5th ASOS tackles Lowlife Challenge in preparation for Chaos, Lightning Challenges

  • Published
  • By Senior Airman Callie Norton
  • 62d Airlift Wing Public Affairs

The 5th Air Support Operations Squadron held the Lowlife Challenge, here, June 22, 2023.

Throughout the competition, tactical air control party members and special warfare mission support Airmen with the 5th ASOS participated in a series of strenuous mental and physical challenges including an obstacle course, tactical shooting, monster mash and land navigation.

The goal of the Lowlife Challenge is to strengthen TACP members in their core competencies, as well as select top performers for the Chaos Challenge, where two teams from the 5th ASOS will compete at the U.S. Pacific Air Forces level.

Time was of the essence throughout the day, as teams of two took their place on the obstacle course before transitioning to tactical shooting. On the range, participants were timed as they fired three shots with their M4 weapons systems, followed immediately by their M18s, and finished with another three shots with their M4s. Time and accuracy made up their scores.

“There’s a myriad of things we can do in these challenges to stress the operators,” said U.S. Air Force Lt. Col. Timothy Hahn, 5th ASOS commander. “Putting them out there in a competitive environment gets their blood pressure up and drives them to achieve great things. It’s another way to add positive stress to these guys.”

Moving on to the monster mash, all teams completed a three and a half mile run with weighted plates, in under an hour, while simultaneously performing cognitive testing. Among the stations that followed, Airmen were tested on casualty evacuation, weapons breakdown and assembly, visual reconnaissance, map symbols, pocket laser range finder/defense advance GPS receiver, electronic countermeasure-resistant frequency-hopping system, intelligence and geography.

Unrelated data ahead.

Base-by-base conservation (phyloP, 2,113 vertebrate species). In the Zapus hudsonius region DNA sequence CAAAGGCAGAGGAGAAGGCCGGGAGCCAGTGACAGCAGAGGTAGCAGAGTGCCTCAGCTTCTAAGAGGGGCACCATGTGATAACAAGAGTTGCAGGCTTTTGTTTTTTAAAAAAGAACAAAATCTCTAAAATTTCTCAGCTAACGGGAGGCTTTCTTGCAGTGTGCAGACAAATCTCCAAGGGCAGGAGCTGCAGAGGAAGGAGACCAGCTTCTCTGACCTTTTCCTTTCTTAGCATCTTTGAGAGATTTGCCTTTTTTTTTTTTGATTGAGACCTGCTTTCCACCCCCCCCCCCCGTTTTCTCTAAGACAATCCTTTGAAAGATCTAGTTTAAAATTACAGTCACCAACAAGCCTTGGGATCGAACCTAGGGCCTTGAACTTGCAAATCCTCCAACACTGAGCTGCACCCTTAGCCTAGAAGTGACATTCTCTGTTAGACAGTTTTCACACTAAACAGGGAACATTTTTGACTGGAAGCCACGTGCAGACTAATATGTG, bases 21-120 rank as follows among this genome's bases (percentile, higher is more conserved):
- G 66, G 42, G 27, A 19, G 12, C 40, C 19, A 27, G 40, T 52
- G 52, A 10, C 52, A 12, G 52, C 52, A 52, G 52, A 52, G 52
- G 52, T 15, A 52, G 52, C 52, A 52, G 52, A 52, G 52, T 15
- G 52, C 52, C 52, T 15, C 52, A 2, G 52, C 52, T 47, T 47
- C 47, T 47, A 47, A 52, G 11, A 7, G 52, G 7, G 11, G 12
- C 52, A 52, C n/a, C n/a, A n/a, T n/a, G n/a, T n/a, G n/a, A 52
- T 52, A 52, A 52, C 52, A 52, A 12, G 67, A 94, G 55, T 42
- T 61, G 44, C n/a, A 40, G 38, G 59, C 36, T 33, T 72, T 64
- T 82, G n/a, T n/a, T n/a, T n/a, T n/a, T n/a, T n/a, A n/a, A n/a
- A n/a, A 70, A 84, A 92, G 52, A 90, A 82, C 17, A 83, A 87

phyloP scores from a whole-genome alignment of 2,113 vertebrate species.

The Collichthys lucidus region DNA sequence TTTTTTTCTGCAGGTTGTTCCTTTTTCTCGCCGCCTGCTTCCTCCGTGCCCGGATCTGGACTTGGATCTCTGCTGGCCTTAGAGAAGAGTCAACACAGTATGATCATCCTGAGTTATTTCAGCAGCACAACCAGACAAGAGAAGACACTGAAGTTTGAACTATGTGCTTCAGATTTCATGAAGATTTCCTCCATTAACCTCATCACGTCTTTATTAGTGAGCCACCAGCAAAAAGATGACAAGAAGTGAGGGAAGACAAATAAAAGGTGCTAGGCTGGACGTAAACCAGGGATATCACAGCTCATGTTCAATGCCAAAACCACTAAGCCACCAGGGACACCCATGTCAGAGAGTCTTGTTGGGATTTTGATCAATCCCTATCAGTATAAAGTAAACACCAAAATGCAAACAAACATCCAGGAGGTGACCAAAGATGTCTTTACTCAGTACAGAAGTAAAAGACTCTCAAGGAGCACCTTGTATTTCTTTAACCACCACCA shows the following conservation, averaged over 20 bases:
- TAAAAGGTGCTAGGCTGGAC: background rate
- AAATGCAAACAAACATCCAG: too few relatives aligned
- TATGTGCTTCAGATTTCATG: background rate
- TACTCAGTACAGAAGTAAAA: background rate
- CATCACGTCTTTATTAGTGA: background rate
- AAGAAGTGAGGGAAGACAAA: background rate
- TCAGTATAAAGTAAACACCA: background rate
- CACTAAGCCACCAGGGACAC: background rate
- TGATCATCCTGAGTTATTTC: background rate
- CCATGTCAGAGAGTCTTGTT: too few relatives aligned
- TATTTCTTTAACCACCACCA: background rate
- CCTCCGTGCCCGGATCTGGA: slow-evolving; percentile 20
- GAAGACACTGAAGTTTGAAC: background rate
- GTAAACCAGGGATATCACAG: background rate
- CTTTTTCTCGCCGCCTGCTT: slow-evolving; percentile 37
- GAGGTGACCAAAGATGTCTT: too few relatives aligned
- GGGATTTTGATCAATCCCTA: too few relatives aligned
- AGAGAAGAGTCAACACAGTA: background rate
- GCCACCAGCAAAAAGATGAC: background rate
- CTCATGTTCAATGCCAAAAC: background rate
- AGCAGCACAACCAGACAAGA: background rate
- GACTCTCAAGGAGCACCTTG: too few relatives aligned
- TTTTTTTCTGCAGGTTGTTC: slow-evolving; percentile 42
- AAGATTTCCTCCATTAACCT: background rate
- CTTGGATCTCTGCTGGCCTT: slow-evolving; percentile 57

“When you get out on the battlefield, and you’ve gone through iterations of high stress situations, maybe that will put another arrow in their quiver,” said Hahn.

The squadron ended the day with land navigation, where they were given only a compass, protractor, map and markers to locate as many designated coordinates as they could and find their way back within an hour and a half.

“We have Chaos Challenge coming up in about four and a half weeks, so they won’t have as much anxiety leading up to that,” said Hahn. “When they see the courses again [they’ll think], ‘piece of cake, let’s knock this out and we can focus on winning.’”

There, teams from all over the Indo-Pacific region will go head-to-head, seeking the opportunity to move up to the Air Force-wide competition, the Lightning Challenge.

Competitions such as these serve to honor the TACP and SWMS career fields and those who served before them. For the 5th ASOS, this legacy runs deep.

“A huge part of our heritage at the 5th is Master Sgt. Auchman,” said U.S. Air Force Senior Master Sgt. Nathan Rice, 5th ASOS senior enlisted leader. “To not show that connection that our support people have had hugely in our career field over the years would be a foul.”

Master Sgt. Steven Auchman was the maintenance superintendent for the 5th ASOS, who paid the ultimate sacrifice while deployed to the city of Mosul, Iraq in 2004.

After a couple years of hiatus, the squadron’s Lowlife Challenge was brought back this year to incorporate the invaluable efforts of their support Airmen, as well as prepare TACPs for their future missions down range.